What other tips do you have for tree care?

The single most important consideration for the care and longevity of your tree is water. The second and third most important tips are water, too! When you get your tree home, cut about ½" of the trunk off and get it in the stand as soon as possible. Keeping the vascular system of the tree open is the only way water will get into the tree, and if you let the water dry up, these bundles will close, and the water will stop moving into the tree. Check the tree daily by bending a needle or two, if the needle is flexible and moves without breaking all is well, if the needle snaps when you bend it, the tree has dried out. This means you could have a significant fire hazard, not to mention a mess when you take the tree down. Lights can add to the problem of drying due to the heat they emit, but the newer LED lights reduce this issue. LED's also reduce fire hazard.

What is the best way to dispose of a tree?

Hopefully, you can dispose of your tree by recycling. Many communities set aside a day for this and have a tree chipper available that will turn the trees into woodchip mulch. If not and you burn wood, use the tree as kindling and fuel. Some other ideas include using the tree as a bird sanctuary or to create a shelter for fish. These ideas are not always practical but if you have a location where this is permitted then it may be worth considering.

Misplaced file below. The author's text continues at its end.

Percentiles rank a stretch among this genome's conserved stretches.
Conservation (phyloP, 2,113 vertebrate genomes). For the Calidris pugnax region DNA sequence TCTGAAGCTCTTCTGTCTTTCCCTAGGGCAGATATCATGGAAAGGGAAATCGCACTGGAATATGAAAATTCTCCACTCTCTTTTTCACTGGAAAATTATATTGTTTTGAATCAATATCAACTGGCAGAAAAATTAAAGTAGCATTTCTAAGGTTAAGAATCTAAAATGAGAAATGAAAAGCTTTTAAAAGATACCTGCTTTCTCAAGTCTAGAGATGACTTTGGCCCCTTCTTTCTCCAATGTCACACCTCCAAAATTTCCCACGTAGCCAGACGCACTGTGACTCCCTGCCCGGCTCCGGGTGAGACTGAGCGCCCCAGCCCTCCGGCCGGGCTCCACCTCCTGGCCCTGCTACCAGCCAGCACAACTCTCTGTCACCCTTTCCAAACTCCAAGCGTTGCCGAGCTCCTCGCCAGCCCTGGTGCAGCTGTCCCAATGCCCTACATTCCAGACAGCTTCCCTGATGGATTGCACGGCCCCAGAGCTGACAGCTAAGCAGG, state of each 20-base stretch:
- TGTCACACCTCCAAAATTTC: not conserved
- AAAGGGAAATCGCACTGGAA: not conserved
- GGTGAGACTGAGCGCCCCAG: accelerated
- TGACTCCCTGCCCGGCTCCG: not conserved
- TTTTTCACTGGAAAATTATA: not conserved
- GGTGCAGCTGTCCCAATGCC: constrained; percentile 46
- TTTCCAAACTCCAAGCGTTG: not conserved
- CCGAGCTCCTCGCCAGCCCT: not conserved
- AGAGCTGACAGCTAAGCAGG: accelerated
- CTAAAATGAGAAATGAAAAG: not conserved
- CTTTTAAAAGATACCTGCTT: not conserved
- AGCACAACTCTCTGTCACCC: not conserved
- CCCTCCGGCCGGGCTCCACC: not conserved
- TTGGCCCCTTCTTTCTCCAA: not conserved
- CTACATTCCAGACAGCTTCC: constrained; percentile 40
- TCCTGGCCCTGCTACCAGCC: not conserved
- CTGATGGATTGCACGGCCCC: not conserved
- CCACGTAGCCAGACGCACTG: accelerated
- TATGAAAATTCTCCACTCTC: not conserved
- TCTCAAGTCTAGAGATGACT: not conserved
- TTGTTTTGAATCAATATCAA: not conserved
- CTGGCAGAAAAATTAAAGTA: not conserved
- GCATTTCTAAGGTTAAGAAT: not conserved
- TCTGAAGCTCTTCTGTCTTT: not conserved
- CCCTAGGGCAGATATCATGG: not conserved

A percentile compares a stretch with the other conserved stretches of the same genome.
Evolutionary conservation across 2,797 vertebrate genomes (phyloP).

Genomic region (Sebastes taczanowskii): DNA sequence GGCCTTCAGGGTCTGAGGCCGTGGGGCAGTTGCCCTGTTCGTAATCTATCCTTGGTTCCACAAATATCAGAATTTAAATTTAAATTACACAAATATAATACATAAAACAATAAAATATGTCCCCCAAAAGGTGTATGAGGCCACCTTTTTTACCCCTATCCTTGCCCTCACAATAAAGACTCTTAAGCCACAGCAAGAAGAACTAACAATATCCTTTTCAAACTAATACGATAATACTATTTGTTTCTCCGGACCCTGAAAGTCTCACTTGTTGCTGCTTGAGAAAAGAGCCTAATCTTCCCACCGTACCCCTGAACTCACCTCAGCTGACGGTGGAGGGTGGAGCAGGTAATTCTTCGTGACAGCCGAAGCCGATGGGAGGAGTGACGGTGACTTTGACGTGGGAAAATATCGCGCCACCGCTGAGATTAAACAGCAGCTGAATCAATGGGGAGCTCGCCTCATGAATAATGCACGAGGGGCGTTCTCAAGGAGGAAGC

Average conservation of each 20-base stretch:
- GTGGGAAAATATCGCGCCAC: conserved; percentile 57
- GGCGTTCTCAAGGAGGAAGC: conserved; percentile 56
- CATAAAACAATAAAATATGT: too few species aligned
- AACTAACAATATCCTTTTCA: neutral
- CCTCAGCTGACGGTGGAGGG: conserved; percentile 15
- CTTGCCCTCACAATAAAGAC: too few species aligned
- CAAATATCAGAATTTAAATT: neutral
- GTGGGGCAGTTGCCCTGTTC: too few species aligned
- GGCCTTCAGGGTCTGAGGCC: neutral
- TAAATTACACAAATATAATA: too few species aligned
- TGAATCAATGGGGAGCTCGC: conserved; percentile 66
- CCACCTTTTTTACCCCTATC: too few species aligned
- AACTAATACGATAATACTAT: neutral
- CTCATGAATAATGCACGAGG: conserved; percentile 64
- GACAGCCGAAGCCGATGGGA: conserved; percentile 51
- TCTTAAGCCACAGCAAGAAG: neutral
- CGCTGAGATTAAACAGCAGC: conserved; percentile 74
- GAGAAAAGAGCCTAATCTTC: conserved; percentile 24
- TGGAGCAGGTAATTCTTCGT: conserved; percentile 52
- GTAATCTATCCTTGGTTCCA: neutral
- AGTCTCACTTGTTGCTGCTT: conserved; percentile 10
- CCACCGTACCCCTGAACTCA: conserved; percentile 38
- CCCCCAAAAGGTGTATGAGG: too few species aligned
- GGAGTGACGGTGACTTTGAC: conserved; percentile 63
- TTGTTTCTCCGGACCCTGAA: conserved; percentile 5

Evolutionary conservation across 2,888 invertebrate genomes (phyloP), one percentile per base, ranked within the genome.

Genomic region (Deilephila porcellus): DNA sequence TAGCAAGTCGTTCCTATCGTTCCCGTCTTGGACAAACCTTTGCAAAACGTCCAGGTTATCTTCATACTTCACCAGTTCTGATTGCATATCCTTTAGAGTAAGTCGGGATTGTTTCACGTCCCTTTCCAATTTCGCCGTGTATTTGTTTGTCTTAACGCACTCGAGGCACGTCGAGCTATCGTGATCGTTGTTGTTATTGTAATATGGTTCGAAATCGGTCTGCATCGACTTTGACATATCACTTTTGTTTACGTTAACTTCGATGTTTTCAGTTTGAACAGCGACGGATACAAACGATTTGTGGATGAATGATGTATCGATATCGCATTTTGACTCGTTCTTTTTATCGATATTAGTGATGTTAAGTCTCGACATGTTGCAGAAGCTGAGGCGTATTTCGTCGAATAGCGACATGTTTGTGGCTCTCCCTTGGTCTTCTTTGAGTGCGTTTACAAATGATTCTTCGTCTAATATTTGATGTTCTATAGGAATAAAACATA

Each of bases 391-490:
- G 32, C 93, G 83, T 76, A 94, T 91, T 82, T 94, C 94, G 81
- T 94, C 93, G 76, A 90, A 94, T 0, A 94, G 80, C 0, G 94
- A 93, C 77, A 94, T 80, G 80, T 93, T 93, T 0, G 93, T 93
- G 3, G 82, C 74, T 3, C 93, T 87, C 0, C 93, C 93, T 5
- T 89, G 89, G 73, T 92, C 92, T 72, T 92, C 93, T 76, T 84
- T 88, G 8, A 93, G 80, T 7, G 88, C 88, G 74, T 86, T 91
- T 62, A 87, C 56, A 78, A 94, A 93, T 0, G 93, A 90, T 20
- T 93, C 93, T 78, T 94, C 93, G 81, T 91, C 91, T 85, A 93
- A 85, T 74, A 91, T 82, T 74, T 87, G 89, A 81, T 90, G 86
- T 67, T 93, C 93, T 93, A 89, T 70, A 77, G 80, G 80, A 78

If you purchase a live tree (usually it comes as ball and burlap – B&B, or in a container) you can plant your tree after the holidays are over. If you decide to take this route, its always wise to consider the temperature and site when you will plant the tree. Be sure the tree is acclimated to the temperature it will be planted in, if you live in colder climates, it is best to hold the tree until spring and then plant (this can be done by placing the tree in the garage during the dormant season). Keep in mind it will still be necessary to water the tree occasionally during this period.

Original 12/4/17 Updated: 11/2019 Updated 11/21/2020

Need a snack while decorating the tree? Try these Christmas muffins They're so good.